Venture Capital - Diary #3: Research, Review, Revision

Old draft of Dr. Venture's Character Card: a mess of various fonts, and not quite applicable to the current ruleset.

The very unofficial Venture Brothers boardgame should get a progress update, considering the Season 6 premiere today!

The main struggle in this design for me is balancing strategy with the speed and ease of play. I need a game that captures those gripping dangers, schemes, and showdowns in an engaging and exciting way, but that also provides a sandbox for players to follow a myriad of adventures with characters they're invested in. As a result, I started with the biggest, most multi-faceted design, and have been slowly stripping away extraneous and overly complicated systems with each iteration, trying to hone the game into a more streamlined affair. (Pretty much the opposite of what's generally good game design advice.)

But I've been toying with various partial prototypes, and it's not there yet. So I figured I would run you through different aspects of the past and current iterations of the design, and ask for feedback from the Venture fans! Then I can continue the baby steps towards a solid, well-tested prototype I wouldn't mind pitching to the right people, through an interested publisher of course.

Just testing systems with a mix of many older, and some newer, ideas.


From the start, I've wanted Project Venture Capital to be able to make use of 6 Factions of 4 Characters each, with players able to meet and make use of the multitudes of side characters in the Venture Bros. universe. Many of these side characters could then theoretically become parts of full fleshed out Factions in potential later expansions. So I broke the Venture-verse cast into 3 categories: Characters (fully playable Faction members), Allies (unique individuals whose trust can be gained by your Faction to help them out in a tight spot) and Henches (generic, Faction-specific fodder). For example:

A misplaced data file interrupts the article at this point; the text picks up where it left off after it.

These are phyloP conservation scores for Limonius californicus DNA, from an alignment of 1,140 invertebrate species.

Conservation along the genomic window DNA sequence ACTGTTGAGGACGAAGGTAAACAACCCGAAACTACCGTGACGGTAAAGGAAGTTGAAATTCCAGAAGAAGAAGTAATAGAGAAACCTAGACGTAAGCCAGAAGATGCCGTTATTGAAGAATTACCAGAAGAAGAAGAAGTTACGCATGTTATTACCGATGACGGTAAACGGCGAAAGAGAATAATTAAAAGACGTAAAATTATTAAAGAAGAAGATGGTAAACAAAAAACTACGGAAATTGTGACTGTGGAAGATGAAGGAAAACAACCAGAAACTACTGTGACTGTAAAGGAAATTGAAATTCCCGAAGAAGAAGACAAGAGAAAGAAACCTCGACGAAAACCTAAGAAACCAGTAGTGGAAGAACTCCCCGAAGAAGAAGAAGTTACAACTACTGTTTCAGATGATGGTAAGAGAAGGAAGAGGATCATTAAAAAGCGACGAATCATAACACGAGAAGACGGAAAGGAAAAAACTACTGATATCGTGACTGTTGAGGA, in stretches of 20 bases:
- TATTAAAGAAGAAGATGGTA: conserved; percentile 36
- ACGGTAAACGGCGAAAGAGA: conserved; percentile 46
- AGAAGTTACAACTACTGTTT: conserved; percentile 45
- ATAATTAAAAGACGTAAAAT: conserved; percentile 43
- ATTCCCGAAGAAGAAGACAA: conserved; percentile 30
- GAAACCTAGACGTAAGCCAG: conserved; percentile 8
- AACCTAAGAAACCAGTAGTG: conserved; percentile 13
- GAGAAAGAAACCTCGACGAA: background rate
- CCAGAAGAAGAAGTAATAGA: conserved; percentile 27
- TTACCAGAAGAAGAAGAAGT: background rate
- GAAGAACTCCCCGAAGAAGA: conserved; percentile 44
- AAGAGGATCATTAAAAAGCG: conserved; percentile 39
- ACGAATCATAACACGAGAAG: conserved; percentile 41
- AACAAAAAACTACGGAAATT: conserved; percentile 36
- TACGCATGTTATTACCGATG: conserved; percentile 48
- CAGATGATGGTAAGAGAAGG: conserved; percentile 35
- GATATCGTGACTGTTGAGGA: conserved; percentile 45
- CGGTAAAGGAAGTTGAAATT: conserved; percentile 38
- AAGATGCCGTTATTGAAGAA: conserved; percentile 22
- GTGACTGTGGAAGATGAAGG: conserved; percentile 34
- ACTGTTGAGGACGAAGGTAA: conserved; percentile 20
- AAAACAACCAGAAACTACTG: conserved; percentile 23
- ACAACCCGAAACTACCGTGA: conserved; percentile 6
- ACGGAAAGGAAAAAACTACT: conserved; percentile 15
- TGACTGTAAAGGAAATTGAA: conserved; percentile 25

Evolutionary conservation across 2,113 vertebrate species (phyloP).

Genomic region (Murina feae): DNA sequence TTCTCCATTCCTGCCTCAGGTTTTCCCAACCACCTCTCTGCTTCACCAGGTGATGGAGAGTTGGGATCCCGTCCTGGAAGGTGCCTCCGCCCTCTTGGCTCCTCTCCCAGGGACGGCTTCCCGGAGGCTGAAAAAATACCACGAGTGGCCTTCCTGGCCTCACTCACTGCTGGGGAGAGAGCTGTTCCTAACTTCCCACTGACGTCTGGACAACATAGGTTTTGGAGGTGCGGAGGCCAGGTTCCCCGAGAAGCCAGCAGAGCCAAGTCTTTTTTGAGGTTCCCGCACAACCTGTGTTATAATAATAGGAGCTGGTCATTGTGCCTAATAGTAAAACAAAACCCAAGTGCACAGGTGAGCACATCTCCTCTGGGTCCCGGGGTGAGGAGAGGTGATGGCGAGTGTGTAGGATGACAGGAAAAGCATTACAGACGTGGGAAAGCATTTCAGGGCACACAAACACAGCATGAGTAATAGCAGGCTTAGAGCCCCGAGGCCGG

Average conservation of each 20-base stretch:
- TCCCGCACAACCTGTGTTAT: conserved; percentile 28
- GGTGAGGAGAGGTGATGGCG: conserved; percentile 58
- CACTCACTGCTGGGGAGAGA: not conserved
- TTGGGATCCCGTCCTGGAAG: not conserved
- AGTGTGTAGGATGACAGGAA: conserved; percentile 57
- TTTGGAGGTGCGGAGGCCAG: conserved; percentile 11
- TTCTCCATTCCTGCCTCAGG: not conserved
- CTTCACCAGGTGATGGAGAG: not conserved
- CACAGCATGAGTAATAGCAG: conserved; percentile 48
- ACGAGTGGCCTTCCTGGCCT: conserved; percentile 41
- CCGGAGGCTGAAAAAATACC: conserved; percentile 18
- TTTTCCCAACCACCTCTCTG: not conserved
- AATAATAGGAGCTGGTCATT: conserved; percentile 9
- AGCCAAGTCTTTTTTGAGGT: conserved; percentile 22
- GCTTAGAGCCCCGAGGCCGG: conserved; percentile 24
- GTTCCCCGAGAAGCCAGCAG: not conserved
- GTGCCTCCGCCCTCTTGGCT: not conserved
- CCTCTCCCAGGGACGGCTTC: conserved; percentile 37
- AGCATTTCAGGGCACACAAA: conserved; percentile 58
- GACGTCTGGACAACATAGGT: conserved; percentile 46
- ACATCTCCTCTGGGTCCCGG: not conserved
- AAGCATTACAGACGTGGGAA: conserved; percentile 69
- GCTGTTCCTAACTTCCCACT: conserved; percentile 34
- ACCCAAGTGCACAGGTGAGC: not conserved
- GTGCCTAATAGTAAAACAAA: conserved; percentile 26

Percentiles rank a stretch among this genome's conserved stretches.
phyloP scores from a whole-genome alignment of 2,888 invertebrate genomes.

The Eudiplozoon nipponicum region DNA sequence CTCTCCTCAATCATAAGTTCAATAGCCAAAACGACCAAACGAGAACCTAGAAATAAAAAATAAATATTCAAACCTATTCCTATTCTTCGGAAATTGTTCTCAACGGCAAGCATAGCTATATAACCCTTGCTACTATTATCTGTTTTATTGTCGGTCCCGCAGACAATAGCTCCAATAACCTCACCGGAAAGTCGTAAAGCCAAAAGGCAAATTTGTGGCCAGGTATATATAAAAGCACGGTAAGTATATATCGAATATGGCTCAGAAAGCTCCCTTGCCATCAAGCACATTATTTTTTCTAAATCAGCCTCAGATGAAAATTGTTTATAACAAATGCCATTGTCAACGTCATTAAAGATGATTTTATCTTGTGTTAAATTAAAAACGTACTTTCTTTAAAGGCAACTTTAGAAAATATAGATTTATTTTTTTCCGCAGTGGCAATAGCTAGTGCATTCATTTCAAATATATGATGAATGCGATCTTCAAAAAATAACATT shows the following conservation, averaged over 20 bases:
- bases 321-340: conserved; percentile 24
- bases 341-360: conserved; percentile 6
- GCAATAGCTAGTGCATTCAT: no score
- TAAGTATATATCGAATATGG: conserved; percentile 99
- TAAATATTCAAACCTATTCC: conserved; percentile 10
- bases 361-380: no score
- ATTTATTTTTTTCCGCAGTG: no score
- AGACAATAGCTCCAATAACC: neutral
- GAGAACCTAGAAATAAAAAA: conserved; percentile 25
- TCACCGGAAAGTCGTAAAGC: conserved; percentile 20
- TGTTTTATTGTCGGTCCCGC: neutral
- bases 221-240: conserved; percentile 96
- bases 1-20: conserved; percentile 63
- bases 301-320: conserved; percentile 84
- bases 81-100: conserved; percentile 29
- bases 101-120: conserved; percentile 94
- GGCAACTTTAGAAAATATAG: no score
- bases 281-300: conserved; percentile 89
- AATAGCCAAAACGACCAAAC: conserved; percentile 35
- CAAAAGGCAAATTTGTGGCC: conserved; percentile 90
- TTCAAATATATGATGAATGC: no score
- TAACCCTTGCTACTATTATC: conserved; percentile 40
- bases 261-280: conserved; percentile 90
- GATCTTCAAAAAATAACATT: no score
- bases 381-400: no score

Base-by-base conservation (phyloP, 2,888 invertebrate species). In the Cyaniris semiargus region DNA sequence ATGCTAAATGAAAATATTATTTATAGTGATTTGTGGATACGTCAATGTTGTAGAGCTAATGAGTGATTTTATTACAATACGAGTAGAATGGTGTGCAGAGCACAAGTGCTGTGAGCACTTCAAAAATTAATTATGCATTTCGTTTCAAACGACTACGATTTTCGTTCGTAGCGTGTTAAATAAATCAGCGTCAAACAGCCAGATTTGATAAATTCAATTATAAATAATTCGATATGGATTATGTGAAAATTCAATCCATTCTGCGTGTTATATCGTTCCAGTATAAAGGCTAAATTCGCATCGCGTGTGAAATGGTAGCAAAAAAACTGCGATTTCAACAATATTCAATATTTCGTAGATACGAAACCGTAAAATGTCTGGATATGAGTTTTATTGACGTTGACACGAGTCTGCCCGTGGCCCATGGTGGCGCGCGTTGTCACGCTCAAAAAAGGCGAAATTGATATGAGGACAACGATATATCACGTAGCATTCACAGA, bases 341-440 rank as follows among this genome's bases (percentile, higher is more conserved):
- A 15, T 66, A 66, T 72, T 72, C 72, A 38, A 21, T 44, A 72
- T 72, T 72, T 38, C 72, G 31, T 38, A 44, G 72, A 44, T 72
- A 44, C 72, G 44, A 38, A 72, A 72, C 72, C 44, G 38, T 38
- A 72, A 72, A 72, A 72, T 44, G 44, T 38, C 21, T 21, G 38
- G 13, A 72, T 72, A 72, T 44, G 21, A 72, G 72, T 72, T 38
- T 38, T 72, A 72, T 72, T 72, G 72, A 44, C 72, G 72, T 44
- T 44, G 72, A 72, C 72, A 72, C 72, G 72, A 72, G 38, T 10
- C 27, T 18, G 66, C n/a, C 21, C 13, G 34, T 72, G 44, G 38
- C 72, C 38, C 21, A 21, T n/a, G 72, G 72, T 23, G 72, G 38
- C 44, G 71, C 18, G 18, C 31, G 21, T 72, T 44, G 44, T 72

• Faction: The Venture Family

    • Characters: Dr. Venture, Brock Samson, Hank Venture, and Dean Venture

      • Allies: Dr. Jonas Venture Jr., Prof. Richard Impossible, Action Man, Col. Horace Gentleman, Otto Aquarius, Kano, Ook-ook (probably will be replaced with the Pirate Captain), Hector Molina & Swifty, Pete White & Billy Quizboy, and Sgt. Vatred.

        • Henches: Clone Slugs (Lvl. 1), Venturesteins (Lvl. 2), Venchmen (Lvl. 3).

Character and Faction Token drafts. I needed a "dormant" side as well for kidnapped or hidden Characters. (Don't tell anyone that Chupacabra isn't exactly alive in that cut-and-pasted pic!)

Currently the other 5 Factions are The Fluttering Horde, The OSI, The Guild of Calamitous Intent, The Order of the Triad, and Monsters (basically a catch-all for people who want to play as a Mummy, Womanaconda, Chupacabra, and Krampus, but it might be replaced with Venturestein's Abomi-Nation/U.R.G.H. instead, or an amalgam of more magical antagonists for the Triad to play off of). Obviously, characters in the Venture Bros. universe change and evolve over time, with shifting allegiances and motives, so nailing down who should work with whom is a little arbitrary, based on what part of the show's arc one's focusing on. So there are still plans to have, for example, fully playable expansion Factions based on the Original Team Venture, or the Other Venture Family (JJ, Sally Impossible, Pirate Captain, Ned), S.P.H.I.N.X. (original and re-purposed), and many more. As long as the design allows for modularly replacing Factions and Characters as they are made available and players wish to use them, the main issue is simply trying to keep a balance between the number of "Protagonists" and "Antagonists," their Factions, and their abilities.